Managing a team of specialists on just about any technology project can be a bit like herding cats. Rose Yao made her name as a Product Lead with Facebook, Google, and other members of the tech elite, where she worked with some of the best designers and developers in the industry.
We caught up with her at #Declassified, a tech event put on by Axiom Zen in Vancouver. Noting that “a great Product Manager takes all the blame and gives away all the credit,” Yao broke down the different kinds of product managers that technology companies will hire, for very different reasons.
1. The Scrappy Generalist is someone you hire for their potential.
“You are hiring them because they are smart and learn really fast, and you need someone who can juggle a lot and be willing to take on anything,” Yao says.
“They are great for projects in small startups, where the founder has a strong product mentality, but they need someone to help them because they have so many things to do. Large organizations use them for mid-level projects that are being neglected, where management is willing to do mentoring.”
2. The Business Product Manager has a strong business background.
“They may come from sales, and may have done partnership before. They are great for B2B businesses, or anything where you need a sales force and a partnership team. They bring maturities the team, especially when you are trying to sell contracts to large enterprises.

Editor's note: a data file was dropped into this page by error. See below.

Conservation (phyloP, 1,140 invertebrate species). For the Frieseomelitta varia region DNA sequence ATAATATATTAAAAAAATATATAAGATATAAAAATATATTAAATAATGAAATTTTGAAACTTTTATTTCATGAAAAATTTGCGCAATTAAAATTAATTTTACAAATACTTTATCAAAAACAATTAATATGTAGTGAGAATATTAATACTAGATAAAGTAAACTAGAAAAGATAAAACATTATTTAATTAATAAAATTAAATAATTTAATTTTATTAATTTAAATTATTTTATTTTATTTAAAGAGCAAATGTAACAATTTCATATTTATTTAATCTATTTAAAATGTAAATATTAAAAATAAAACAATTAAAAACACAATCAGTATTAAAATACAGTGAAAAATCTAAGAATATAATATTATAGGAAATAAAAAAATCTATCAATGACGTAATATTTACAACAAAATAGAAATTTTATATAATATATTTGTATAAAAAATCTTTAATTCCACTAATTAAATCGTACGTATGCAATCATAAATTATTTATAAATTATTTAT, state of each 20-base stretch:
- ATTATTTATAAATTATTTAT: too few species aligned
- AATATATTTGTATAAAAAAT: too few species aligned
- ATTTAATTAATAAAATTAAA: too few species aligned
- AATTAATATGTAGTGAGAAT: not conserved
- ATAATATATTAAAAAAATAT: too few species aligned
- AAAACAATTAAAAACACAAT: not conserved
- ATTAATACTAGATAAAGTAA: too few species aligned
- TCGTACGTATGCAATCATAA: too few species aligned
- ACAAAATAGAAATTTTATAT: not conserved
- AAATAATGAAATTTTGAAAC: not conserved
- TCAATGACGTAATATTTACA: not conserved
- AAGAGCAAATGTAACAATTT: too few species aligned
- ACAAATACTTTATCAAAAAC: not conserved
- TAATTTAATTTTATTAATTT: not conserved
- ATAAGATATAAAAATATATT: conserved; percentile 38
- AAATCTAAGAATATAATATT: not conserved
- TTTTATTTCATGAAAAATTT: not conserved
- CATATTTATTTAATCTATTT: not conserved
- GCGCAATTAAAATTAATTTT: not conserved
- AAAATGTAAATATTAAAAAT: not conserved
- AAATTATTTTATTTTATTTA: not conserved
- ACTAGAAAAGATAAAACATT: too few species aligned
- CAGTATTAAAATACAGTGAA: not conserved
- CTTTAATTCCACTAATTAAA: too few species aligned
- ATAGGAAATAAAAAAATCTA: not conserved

“They are not so good in mass-market consumer products where it is a blue sky project, and consumer feedback is very vague and hard to quantify.”
3. Then there’s the Designer Product Manager, who makes products beautiful (again).
“They are ideal for projects that lost their way a little bit. The product is good, but the bugs and polishing are not there and the engineers have gotten used to a quality bar that is not sustainable.
“They’ll step up the game and make something beautiful. This is someone you want when quality matters – but they have a hard time when the project is fast and scrappy, and you are shipping prototypes all the time to see what’s working.”
4. The Executer Product Manager knows how to drive a team, set a schedule and get work done.
“They are good in a lot of different things, and they wear many hats. These PMs are for when you have a product market fit and you want to move very fast before the competition comes in.”